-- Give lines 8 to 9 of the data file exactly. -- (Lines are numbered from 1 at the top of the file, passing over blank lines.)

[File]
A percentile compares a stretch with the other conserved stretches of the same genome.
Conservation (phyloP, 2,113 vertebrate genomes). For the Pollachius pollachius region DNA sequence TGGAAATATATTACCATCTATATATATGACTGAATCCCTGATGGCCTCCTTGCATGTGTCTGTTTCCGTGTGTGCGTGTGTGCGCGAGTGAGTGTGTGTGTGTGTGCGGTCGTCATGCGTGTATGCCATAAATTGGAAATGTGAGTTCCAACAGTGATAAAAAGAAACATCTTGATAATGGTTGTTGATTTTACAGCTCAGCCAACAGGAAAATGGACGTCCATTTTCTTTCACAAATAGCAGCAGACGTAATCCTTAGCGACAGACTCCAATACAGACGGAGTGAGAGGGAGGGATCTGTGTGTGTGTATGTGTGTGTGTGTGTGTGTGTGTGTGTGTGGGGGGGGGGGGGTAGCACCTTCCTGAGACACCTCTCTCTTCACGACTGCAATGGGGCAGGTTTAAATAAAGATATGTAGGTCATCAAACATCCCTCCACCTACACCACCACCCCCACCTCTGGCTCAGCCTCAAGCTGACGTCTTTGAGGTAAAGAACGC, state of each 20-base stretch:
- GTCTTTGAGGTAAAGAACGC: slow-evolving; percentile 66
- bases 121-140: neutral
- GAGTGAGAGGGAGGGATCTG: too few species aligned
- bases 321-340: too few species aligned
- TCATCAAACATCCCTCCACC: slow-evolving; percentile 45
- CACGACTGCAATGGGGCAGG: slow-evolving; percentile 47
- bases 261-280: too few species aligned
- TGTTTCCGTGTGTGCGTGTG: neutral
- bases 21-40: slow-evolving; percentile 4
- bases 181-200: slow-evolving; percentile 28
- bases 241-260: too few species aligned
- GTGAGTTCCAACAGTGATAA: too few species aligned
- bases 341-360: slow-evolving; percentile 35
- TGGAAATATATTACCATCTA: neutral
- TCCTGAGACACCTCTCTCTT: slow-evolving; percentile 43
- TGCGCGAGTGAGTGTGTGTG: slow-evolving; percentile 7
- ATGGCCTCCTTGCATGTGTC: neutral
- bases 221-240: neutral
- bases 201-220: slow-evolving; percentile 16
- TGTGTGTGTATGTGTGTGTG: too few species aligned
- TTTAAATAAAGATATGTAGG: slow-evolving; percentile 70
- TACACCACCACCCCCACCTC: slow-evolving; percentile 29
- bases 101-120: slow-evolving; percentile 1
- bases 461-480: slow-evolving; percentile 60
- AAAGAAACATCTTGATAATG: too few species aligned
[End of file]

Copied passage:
- CACGACTGCAATGGGGCAGG: slow-evolving; percentile 47
- bases 261-280: too few species aligned